I did not sleep well last night, and for a particularly ridiculous reason: I became obsessed with a palindrome. It started, I suspect, with a dream in which some genius wordsmith had come up with a palindromic version of a highly technical medical instruction--something to do with my imminent hip replacement surgery--which was a whole paragraph long, surely one of the longest palindromes ever created. I was so impressed with this prodigious act of alphabetical prestidigitation that I became obsessed, between dream and waking, with trying to remember and describe it. I must have settled on "prodigious act of alphabetical prestidigitation," because there it is. I was pretty pleased with myself for having come up, if not with the palindrome, at least with its description. But I lost a lot of sleep trying to work it all out.

Wednesday, March 31, 2021


Today is the first in a five-day preparation for hip replacement surgery next week. It starts with the daily application of a disinfectant soap.

I will confess to having some anxiety about the surgery for which I'm scheduled next Monday (I have to show up at 5:30AM for the procedure!) I think I'm not so much concerned about the surgery itself; I am assured --and not only by the doctor who'll be performing it, but by numerous kind friends who know from experience--that it's an easy, fast, in-and-out process these days. They aim to have you on your feet and walking within an hour after surgery, and send you home as soon as possible once the effects of anesthesia have worn off. 

So, no, it's not so much the surgery, though I don't relish the thought of being drugged out of consciousness and sliced open with a scalpel. It's more the recovery period that I anticipate with some anxiety. And even then, not the pain. Pain is somehow private, a transaction between mind and body that I believe (hope?) I can negotiate with some dignity thanks to the years I have devoted to my meditation practice. What provokes the anxiety has more to do with the physical incapacity and dependence, the difficulty in getting around and performing simple, daily tasks without needing help. It is perhaps a rehearsal for still more advanced old age--though I trust, now, without the incontinence that can sometimes accompany that time of life and which I truly dread. (It would be a good time, perhaps, to re-read Ram Dass's book, Still Here, written after his debilitating stroke, in which he writes about the need to learn a dignified, even joyful acceptance of dependence). 

There's another, deeper fear. It's that the surgery will succeed in relieving me of the pain in that one part of the body, but leave me with the knowledge that the source of the pain I have been experiencing of late--physical, yes, but also (related, surely) emotional and spiritual--is more than just one wonky hip, and will not miraculously produce the bright, pain-free "new man" that well-meaning friends have been promising me. Suppose I find out that the "old man" walk--that slow, hesitant, tottering forward motion I have been observing in myself, to my distress--turns out to be endemic to my advancing years, and not merely attributable to that one bad hip? Suppose I find out that this old, deteriorating body is really who I am? And that I have to learn to live with it?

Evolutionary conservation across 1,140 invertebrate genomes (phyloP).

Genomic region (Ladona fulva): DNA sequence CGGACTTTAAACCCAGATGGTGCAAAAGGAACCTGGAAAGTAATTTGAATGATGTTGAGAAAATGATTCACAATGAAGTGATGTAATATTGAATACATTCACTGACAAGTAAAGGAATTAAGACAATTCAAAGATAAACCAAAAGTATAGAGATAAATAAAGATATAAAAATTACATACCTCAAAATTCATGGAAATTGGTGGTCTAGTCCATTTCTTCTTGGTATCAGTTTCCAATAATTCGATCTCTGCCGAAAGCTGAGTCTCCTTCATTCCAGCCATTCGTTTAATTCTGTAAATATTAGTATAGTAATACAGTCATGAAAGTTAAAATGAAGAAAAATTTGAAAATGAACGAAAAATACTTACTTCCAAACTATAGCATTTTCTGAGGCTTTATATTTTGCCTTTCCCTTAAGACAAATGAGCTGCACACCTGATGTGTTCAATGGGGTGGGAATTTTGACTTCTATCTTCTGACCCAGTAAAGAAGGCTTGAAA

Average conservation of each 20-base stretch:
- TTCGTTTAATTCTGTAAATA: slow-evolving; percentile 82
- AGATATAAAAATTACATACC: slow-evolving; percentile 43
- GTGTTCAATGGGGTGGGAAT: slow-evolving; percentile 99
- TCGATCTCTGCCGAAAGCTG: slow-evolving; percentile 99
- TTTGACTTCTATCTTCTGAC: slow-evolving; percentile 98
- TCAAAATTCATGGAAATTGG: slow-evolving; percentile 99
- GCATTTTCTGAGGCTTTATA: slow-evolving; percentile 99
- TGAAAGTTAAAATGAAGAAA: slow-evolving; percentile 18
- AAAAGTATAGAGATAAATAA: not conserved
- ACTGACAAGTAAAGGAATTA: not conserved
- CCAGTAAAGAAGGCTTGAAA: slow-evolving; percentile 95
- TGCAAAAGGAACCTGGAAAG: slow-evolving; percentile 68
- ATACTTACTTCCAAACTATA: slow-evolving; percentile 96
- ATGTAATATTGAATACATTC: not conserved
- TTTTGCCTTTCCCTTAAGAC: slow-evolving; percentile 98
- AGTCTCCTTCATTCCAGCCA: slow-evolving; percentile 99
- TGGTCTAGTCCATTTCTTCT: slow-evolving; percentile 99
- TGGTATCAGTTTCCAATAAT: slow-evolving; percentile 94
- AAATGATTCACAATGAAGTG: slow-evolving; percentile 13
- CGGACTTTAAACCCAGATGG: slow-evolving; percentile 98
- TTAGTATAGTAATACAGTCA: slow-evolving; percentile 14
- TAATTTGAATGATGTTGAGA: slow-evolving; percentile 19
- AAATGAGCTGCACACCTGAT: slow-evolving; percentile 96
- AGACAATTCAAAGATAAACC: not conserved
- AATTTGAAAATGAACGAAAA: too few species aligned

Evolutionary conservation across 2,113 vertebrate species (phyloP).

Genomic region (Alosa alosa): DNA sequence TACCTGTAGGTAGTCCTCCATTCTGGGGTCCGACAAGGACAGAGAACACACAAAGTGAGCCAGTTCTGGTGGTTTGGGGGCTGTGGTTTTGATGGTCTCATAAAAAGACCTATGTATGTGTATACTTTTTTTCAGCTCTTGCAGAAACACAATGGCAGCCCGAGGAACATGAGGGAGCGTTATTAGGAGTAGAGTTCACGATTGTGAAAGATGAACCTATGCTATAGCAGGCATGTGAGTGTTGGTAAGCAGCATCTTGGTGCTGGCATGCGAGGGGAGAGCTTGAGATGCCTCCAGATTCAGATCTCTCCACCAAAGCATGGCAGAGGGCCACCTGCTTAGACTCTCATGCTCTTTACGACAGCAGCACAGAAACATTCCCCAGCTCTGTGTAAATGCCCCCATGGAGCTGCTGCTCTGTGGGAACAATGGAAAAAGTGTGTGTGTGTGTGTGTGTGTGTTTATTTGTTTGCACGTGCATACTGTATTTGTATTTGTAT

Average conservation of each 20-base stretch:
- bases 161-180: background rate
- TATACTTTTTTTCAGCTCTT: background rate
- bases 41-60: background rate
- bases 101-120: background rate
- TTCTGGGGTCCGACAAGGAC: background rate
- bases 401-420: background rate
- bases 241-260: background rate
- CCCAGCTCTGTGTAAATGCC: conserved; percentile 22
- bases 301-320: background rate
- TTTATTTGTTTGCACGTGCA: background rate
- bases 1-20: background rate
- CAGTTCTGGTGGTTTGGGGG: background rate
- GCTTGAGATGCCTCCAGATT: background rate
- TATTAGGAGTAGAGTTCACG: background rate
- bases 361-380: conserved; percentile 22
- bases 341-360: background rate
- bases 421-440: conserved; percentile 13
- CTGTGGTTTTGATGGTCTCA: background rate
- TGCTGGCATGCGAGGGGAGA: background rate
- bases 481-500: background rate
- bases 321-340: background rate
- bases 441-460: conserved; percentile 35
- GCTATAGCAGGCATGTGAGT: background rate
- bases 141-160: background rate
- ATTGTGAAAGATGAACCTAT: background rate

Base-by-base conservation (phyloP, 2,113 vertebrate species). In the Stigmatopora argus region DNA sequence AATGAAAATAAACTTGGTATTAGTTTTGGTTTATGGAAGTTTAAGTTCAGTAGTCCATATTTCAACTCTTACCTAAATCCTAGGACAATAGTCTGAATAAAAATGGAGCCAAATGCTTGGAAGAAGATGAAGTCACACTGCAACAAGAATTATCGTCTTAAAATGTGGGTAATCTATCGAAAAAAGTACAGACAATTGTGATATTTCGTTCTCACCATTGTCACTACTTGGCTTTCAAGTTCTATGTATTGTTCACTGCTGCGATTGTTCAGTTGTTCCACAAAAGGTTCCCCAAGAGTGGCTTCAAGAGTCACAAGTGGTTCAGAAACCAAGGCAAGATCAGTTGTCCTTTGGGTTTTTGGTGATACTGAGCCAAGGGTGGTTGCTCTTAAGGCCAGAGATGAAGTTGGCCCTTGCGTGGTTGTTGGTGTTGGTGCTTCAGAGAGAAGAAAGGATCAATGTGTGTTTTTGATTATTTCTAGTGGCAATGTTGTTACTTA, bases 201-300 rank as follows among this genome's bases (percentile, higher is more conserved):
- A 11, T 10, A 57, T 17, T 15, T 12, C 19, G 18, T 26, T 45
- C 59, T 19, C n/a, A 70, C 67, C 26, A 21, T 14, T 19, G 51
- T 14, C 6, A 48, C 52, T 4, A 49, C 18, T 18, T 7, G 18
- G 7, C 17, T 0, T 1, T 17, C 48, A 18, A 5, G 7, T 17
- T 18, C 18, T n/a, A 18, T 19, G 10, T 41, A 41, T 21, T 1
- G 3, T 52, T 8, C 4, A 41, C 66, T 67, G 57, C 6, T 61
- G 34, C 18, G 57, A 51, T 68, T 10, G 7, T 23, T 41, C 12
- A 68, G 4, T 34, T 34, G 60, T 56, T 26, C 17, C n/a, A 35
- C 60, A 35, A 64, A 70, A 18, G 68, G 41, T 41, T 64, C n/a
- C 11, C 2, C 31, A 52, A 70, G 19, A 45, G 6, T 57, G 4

So there's the rub. There's the source of the anxiety. Next challenge: to address it!

Monday, March 29, 2021


I found myself thinking, this morning, of the feats of manual dexterity required of me before being sent off, as a very young boy, to boarding school: I had to be able to tie my shoelaces and tie my tie. The shoes, of course, were the basic black leather Oxfords; and the tie was woolen, with horizontal black and white stripes, squared off at either end. 

It seems odd, from the long perspective of life today in contemporary California, where my 9 year-old grandson wears neither lace-up shoes nor tie and looks askance at me when I tell him that I did, that little boys should have been required to perform this daily ritual. But there you are. Every single day at school would start with the same ritual: once the underpants and prickly undershirt (the "vest") were on, and the grey short pants and the gray shirt, and the grey pullover with black and white trim, and the knee-length grey socks with the same black and white trim, it was time to tie the shoelaces and tie the tie. 

Shoelaces first, first right, then left. One lace over and under the other, pulled as tight as you could in opposite directions. Make a bow with one end and hold it firm while you circle it with the other, then poke the second bow through and under the first, pull tight again, and adjust. If it's too loose, of course, you have to start again. 

Then the tie. Flip up the collar of your shirt and slip the tie around your neck, then over and under, up and around and through and down and pull it tight, but not too tight--and not too loose, of course--to make the knot. Then slip the knot up to cover the top button of your shirt. Last thing, turn the collar down again all around the neck to cover the tie and check that the knot is neatly placed in the triangle made by the tips of the collar. Pull it up further if necessary to look neat. 

There, you're done. Ready to run down the long flights of stairs from the dormitory on the top floor to the dining room in the basement, where you'll find a steaming pot of porridge ready for you to fill your bowl for breakfast.